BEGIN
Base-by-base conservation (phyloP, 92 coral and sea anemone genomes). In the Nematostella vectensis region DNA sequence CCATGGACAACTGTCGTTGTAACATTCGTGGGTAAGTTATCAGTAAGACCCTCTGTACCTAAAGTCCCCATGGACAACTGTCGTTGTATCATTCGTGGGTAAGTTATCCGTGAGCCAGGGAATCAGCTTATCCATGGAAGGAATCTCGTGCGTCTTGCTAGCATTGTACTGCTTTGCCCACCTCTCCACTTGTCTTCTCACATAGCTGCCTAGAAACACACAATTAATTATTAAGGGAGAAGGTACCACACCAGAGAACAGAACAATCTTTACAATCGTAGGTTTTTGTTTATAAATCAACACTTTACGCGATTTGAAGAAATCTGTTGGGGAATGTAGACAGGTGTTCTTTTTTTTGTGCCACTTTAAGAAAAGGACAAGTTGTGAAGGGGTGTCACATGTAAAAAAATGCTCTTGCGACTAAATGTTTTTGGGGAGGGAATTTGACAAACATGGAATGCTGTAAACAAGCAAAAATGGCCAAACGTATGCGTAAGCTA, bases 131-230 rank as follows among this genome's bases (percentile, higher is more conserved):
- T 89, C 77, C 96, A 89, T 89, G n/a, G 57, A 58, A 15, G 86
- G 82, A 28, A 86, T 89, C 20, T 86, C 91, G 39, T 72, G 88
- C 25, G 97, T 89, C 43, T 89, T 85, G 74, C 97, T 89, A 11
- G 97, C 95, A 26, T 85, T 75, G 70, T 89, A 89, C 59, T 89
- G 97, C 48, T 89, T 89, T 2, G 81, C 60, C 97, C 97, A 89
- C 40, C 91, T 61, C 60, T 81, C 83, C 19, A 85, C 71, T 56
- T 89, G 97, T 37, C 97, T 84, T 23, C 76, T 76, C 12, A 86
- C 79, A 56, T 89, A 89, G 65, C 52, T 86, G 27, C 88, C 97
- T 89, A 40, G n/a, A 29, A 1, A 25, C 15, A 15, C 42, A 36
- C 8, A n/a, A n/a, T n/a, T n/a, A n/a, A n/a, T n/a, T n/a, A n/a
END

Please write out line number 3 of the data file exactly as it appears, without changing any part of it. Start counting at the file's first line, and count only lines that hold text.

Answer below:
- G 82, A 28, A 86, T 89, C 20, T 86, C 91, G 39, T 72, G 88